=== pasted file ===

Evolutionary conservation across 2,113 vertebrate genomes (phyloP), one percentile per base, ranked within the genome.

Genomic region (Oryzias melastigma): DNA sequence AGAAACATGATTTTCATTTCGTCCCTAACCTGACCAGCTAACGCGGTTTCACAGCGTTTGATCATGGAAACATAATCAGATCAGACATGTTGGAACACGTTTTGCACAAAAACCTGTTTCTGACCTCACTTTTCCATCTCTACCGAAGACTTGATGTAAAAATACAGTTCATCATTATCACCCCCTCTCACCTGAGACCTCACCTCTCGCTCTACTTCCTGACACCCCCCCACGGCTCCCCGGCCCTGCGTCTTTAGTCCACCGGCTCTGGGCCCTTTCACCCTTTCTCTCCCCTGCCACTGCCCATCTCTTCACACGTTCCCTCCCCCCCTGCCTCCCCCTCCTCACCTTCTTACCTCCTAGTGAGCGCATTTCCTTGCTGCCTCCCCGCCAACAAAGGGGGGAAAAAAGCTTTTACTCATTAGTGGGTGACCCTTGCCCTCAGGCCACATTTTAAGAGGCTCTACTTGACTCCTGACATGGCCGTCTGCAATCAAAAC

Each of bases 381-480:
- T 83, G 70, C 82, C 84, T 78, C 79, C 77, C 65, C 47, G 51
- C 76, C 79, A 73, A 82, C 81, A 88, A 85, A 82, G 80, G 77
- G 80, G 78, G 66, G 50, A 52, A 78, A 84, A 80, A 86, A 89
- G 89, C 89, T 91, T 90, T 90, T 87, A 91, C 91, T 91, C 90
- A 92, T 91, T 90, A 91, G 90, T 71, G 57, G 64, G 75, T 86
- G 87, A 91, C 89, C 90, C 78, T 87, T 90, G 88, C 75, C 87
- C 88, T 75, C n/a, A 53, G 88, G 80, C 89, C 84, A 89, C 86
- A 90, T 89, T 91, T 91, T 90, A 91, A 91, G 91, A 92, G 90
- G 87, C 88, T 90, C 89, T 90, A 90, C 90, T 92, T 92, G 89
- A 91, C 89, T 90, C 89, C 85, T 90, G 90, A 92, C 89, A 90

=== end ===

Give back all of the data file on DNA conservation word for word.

Evolutionary conservation across 2,113 vertebrate genomes (phyloP), one percentile per base, ranked within the genome.

Genomic region (Oryzias melastigma): DNA sequence AGAAACATGATTTTCATTTCGTCCCTAACCTGACCAGCTAACGCGGTTTCACAGCGTTTGATCATGGAAACATAATCAGATCAGACATGTTGGAACACGTTTTGCACAAAAACCTGTTTCTGACCTCACTTTTCCATCTCTACCGAAGACTTGATGTAAAAATACAGTTCATCATTATCACCCCCTCTCACCTGAGACCTCACCTCTCGCTCTACTTCCTGACACCCCCCCACGGCTCCCCGGCCCTGCGTCTTTAGTCCACCGGCTCTGGGCCCTTTCACCCTTTCTCTCCCCTGCCACTGCCCATCTCTTCACACGTTCCCTCCCCCCCTGCCTCCCCCTCCTCACCTTCTTACCTCCTAGTGAGCGCATTTCCTTGCTGCCTCCCCGCCAACAAAGGGGGGAAAAAAGCTTTTACTCATTAGTGGGTGACCCTTGCCCTCAGGCCACATTTTAAGAGGCTCTACTTGACTCCTGACATGGCCGTCTGCAATCAAAAC

Each of bases 381-480:
- T 83, G 70, C 82, C 84, T 78, C 79, C 77, C 65, C 47, G 51
- C 76, C 79, A 73, A 82, C 81, A 88, A 85, A 82, G 80, G 77
- G 80, G 78, G 66, G 50, A 52, A 78, A 84, A 80, A 86, A 89
- G 89, C 89, T 91, T 90, T 90, T 87, A 91, C 91, T 91, C 90
- A 92, T 91, T 90, A 91, G 90, T 71, G 57, G 64, G 75, T 86
- G 87, A 91, C 89, C 90, C 78, T 87, T 90, G 88, C 75, C 87
- C 88, T 75, C n/a, A 53, G 88, G 80, C 89, C 84, A 89, C 86
- A 90, T 89, T 91, T 91, T 90, A 91, A 91, G 91, A 92, G 90
- G 87, C 88, T 90, C 89, T 90, A 90, C 90, T 92, T 92, G 89
- A 91, C 89, T 90, C 89, C 85, T 90, G 90, A 92, C 89, A 90